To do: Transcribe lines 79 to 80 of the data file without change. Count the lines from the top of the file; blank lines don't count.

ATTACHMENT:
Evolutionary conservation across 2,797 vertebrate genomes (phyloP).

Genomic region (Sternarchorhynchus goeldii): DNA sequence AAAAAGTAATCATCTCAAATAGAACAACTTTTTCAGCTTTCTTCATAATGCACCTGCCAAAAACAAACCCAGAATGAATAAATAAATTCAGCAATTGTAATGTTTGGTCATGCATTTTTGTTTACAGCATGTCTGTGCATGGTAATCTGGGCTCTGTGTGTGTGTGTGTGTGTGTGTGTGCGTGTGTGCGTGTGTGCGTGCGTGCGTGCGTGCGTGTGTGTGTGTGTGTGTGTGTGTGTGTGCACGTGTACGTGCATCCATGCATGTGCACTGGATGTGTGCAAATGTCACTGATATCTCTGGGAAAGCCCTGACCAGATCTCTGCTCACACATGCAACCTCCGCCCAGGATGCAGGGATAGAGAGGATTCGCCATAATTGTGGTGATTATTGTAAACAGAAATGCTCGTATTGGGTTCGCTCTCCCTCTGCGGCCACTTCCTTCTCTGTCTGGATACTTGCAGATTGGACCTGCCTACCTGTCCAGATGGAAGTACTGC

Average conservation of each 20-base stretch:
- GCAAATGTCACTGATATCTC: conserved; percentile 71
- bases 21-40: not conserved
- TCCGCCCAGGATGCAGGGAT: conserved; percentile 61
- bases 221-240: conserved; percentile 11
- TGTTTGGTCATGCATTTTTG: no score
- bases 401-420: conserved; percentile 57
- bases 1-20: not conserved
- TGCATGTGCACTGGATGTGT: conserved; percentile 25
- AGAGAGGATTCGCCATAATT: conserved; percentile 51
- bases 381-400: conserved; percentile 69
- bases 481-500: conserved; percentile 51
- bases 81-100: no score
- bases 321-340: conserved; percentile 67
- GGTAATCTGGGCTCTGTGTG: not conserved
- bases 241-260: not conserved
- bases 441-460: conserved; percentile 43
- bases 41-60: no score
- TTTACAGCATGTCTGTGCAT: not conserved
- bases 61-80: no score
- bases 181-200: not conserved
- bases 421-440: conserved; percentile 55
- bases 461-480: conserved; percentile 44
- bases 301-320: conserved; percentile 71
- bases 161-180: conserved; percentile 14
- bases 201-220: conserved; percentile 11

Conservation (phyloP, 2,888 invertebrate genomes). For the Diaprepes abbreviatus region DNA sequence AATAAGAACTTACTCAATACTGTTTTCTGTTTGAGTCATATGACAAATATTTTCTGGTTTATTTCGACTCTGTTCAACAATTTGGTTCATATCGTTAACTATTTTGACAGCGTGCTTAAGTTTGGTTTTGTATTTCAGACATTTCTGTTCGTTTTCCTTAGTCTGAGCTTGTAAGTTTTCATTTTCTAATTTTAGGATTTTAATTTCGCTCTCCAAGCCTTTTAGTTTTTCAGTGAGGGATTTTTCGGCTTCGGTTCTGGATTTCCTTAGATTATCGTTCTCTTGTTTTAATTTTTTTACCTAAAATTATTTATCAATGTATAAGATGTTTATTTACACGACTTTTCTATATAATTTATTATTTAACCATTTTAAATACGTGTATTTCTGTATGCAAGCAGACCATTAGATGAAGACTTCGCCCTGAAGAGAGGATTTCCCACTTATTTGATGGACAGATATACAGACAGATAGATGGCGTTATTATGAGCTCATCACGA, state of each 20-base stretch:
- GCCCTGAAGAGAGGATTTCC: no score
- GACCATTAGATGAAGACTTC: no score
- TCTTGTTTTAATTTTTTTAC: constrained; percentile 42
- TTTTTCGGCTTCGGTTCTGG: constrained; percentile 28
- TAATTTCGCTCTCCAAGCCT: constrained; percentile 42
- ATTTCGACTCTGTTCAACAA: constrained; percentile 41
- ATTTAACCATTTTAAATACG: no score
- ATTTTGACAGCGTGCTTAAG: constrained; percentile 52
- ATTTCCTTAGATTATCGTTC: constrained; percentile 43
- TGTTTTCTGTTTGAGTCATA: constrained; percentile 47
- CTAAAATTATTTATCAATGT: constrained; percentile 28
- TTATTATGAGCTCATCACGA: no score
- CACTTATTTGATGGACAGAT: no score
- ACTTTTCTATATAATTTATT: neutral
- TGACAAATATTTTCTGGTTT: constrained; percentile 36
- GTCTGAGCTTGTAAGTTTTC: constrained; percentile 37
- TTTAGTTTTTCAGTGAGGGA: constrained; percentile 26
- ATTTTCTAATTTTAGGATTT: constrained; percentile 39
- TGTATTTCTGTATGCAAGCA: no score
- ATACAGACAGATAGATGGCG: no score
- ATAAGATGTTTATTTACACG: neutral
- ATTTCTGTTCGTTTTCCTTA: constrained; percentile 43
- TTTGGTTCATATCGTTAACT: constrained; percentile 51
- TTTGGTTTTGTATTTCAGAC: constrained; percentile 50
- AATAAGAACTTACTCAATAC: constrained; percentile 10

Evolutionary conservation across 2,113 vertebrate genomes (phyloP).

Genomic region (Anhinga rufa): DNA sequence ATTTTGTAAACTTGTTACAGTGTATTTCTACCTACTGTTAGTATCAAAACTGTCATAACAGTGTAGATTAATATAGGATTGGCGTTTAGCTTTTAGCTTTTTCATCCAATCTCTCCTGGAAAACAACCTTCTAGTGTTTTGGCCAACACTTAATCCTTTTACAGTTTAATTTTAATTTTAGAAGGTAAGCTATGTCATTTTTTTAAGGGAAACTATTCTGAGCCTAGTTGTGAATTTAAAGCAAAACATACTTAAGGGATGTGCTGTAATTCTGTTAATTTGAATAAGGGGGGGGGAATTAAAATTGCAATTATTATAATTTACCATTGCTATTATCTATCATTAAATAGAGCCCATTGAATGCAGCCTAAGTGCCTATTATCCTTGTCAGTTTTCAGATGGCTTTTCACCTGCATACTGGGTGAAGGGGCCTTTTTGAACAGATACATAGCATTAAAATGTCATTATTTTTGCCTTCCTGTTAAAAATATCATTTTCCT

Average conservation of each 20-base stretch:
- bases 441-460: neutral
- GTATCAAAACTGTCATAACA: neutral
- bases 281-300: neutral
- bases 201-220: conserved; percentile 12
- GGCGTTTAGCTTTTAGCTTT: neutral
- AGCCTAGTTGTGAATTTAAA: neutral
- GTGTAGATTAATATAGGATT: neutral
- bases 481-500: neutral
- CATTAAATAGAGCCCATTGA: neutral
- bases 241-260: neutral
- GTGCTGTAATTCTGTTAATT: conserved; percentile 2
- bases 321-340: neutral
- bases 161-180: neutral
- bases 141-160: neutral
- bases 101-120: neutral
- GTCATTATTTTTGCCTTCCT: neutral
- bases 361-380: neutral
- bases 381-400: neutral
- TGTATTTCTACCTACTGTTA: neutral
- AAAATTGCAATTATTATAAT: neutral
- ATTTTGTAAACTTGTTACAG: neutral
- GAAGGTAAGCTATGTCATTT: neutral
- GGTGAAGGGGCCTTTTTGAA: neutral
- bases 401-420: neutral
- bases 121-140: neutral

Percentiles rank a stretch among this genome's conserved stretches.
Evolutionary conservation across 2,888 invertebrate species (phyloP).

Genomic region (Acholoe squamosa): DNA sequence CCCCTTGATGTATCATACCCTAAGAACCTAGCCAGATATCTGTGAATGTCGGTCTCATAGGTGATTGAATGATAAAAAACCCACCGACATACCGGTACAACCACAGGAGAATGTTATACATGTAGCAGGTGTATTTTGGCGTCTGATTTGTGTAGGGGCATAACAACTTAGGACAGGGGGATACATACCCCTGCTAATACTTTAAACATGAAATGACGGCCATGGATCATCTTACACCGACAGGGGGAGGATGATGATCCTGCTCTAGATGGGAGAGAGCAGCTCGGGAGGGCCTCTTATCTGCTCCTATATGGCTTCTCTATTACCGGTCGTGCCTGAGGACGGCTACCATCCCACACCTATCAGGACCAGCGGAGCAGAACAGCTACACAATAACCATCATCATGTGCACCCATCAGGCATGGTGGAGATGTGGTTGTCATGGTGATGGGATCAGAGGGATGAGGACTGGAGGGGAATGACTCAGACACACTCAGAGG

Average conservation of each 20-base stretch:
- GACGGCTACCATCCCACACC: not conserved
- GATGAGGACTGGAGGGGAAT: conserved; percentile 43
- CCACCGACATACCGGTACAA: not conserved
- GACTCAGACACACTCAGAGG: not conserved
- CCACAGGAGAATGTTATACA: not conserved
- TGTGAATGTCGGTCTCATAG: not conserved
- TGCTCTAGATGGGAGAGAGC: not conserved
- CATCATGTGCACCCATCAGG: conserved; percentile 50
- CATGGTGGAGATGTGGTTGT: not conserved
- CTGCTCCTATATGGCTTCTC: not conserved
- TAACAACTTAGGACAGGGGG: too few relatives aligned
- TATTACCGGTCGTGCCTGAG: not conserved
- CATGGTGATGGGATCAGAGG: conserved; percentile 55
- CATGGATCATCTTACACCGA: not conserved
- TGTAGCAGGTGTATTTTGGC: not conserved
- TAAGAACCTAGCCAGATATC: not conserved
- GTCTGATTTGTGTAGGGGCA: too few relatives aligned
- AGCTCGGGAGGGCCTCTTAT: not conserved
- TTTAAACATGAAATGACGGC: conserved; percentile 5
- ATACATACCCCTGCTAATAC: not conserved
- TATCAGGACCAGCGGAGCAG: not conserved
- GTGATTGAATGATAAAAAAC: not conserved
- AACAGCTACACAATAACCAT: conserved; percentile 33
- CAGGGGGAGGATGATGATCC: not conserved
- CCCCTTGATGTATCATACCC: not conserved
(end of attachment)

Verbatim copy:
- GAAGGTAAGCTATGTCATTT: neutral
- GGTGAAGGGGCCTTTTTGAA: neutral